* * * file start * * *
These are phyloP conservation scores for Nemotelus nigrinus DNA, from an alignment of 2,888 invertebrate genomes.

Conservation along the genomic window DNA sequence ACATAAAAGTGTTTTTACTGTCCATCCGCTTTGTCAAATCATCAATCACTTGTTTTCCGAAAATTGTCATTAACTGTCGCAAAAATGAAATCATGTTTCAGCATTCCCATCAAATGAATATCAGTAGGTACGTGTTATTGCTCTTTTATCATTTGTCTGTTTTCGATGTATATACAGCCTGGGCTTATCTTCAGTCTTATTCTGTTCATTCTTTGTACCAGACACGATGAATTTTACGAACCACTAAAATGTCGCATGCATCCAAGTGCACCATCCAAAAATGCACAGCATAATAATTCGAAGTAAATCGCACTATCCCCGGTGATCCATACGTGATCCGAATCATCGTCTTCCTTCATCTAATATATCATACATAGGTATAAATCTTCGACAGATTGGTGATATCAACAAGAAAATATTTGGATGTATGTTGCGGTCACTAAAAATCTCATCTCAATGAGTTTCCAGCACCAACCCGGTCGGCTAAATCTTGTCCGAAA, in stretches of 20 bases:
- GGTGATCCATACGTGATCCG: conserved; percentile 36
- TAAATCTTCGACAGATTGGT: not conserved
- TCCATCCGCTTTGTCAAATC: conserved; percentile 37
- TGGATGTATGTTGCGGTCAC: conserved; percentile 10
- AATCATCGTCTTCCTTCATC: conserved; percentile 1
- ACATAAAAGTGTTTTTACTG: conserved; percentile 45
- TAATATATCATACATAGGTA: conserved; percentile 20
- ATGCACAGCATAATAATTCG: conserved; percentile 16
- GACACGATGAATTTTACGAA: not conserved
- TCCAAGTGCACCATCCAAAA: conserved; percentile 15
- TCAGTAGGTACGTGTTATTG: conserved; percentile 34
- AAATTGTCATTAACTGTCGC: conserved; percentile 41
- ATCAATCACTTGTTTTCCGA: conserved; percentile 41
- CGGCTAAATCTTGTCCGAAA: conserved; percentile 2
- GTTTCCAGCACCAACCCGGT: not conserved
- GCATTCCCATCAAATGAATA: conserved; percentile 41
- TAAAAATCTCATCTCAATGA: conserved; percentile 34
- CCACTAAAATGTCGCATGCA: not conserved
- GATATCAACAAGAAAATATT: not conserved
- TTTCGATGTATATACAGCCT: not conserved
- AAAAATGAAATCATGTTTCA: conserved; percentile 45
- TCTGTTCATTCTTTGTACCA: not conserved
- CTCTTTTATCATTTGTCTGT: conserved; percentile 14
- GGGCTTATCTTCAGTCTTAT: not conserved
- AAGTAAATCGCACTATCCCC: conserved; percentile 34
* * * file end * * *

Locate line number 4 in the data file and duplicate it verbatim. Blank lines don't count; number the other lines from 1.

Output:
- TAAATCTTCGACAGATTGGT: not conserved